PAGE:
groups. The two Chairs will be issuing compromise texts shortly, on the
basis of the numerous proposals and discussions held by the entire
membership to date.
What remains to be done is small compared to all the proposals already
on the table, which represents two to three times what was achieved in
the last Round of negotiations. But it is also small compared to the
potential benefits of rebalancing the multilateral trading system in
favour of developing countries or the weakening of this insurance policy
against protectionism if we fail in this last lap.
Indeed, today reaching agreement on subsidies depends on additional
concessions from the US equivalent to less than a week's worth of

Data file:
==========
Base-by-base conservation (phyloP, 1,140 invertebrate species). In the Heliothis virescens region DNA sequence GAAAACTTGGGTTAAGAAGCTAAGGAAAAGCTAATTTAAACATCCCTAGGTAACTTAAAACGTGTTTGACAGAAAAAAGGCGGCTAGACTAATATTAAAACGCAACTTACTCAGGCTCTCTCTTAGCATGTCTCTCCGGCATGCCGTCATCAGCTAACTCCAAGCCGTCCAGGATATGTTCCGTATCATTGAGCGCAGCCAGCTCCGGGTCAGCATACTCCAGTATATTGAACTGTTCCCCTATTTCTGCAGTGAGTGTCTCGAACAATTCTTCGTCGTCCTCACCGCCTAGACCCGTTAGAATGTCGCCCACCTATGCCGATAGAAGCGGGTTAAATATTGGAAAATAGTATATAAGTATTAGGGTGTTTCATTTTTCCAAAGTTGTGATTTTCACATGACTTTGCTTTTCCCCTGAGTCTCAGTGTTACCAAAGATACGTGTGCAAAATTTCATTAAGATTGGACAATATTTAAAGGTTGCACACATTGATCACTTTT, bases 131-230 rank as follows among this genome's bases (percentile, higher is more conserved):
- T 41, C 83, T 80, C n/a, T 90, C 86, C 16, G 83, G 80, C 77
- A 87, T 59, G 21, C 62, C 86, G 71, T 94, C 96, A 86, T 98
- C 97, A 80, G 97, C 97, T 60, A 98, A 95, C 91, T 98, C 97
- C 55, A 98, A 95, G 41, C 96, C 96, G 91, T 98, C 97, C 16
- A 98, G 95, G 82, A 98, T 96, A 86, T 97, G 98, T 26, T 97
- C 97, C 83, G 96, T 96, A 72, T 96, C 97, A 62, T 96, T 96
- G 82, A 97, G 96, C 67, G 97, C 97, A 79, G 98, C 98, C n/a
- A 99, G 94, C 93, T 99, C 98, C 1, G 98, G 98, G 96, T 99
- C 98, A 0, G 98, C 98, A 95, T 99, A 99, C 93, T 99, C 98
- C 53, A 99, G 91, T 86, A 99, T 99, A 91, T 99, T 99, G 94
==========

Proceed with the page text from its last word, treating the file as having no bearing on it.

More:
transatlantic trade. It depends on an additional handful of percentage
reduction in the highest agriculture tariffs by the EU and Japan. It
depends on an additional handful of percentage reduction in the highest
industrial tariffs by emerging economies such as Brasil or India. All
this to be done, not by tomorrow, but over a transition period of
several years to leave space for a smooth adjustment.
I hope all WTO members will bear the proportions in mind over the coming
weeks when they will be called upon to make the necessary decisions.
Today the challenge is less economic than political. It is about making
the multilateral trading system deliver. About making international
trade cooperation deliver. I urge you to remind WTO negotiators that
there are billions of people who are counting on this deal to deliver on
the Millennium Development Goals.
Thank you for your attention.